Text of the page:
On Monday morning March 19 my attorneys Jim Lesar and Dan Alcorn and I will appear at the Barrett Prettyman federal courthouse in Washington for oral arguments in my long-running lawsuit, Morley v. CIA.
The issue before the three-judge panel: has there been a “public benefit” from the lawsuit’s disclosure of long-secret documents about deceased CIA officer George Joannides?
Lesar will make the common sense case that widespread media interest in Morley v. CIA is proof of public benefit. The editors of the New York Times, Fox News, the San Diego Union, St. Paul Pioneer Press, CBS News in Dallas, and the New Yorker, among many other news organizations have seen fit to report on Morley v. CIA.
The Times, the Daily Mail, and a dozen other news sites published a photo of Joannides receiving a CIA medal after he stonewalled congressional investigators about what he knew about the Cuban contacts of accused assassin Lee Harvey Oswald.
Joannides’ curious, if not suspicious, role in the JFK story was utterly unknown before I filed my lawsuit. My argument: greater knowledge about the JFK story is benefits the public.
The CIA wants their day in court too: Benton Peterson, a Trump Justice Department attorney, representing the agency, will argue that there has been no “public benefit” from the information obtained under Morley v. CIA. The CIA, he will say, should not have to pay my court costs for 15 years of successful litigation.
The CIA’s argument is revealing. The agency has been fighting my request for Joannides’ files since I sued in December 2003, They want to say publicly: Pay no attention to the story of George Joannides. They also want to say: And pay no attention to this Morley character. He’s a schemer who filed this lawsuit to get the government to pay the copying costs of his research. (The Obama Justice Department actually made this argument at one point.)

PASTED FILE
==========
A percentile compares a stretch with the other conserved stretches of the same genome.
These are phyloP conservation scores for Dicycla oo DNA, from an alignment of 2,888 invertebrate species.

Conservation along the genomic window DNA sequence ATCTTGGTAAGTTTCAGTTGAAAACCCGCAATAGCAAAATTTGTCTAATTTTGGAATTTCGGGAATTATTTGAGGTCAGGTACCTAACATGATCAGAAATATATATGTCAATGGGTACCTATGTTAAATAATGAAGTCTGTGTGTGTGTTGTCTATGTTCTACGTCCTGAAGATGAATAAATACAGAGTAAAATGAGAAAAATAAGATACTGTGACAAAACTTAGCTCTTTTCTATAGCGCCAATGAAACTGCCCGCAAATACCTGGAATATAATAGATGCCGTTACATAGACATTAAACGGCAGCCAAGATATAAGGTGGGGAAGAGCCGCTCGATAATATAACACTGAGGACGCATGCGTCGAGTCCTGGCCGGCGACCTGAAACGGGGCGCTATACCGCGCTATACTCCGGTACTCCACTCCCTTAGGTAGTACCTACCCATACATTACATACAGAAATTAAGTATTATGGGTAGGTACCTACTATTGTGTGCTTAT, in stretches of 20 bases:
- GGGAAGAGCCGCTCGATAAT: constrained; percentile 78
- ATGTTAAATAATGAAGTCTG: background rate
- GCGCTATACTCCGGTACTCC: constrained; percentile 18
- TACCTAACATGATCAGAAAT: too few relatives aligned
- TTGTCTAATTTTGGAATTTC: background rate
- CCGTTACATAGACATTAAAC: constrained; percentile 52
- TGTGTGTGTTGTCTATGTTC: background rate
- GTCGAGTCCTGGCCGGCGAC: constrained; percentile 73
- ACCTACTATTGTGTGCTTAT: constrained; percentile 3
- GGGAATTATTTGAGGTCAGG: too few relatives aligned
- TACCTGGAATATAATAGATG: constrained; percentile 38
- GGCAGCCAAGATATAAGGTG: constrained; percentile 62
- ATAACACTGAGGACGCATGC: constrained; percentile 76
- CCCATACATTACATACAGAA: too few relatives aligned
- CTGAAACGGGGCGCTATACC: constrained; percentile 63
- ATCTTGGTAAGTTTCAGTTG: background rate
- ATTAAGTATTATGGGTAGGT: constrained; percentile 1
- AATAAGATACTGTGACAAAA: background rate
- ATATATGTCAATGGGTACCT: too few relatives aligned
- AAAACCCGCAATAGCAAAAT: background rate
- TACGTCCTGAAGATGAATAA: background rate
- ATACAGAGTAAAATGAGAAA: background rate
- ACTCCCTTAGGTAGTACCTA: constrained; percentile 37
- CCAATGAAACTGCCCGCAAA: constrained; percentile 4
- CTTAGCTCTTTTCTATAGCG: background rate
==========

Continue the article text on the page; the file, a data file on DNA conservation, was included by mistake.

The CIA needs their day in court for purposes of JFK damage control. They need to assure the public and the courts there is no benefit from studying the story of Joannides, a CIA official who funded the first JFK conspiracy theory, who stonewalled JFK investigators, and who received a medal for his career job performance.
What is telling is that the CIA couples the “no benefit” argument with the improbable claim that scores of Joannides’ files from 1963 and 1978 cannot be made public–for reasons of “national security.” The files are 54 years old; Joannides has been dead for 27 years. Which begs the question, why is the CIA so sensitive about his obscure story?
Oral arguments in Morley v. CIA will shed light on this question, just in time for the release of the last of the JFK files on April 2018.
The message from Langley and the Trump Justice Department could not be clearer. You will get no benefit from understanding the story of the late George Joannides–which is so secret we wouldn’t possibly tell you anything more about him or his actions in 1963 or 1978. In an argument about JFK records, the CIA’s claim is well worth understanding: You will not benefit from knowing something so secret.
I’m looking forward to my day in court.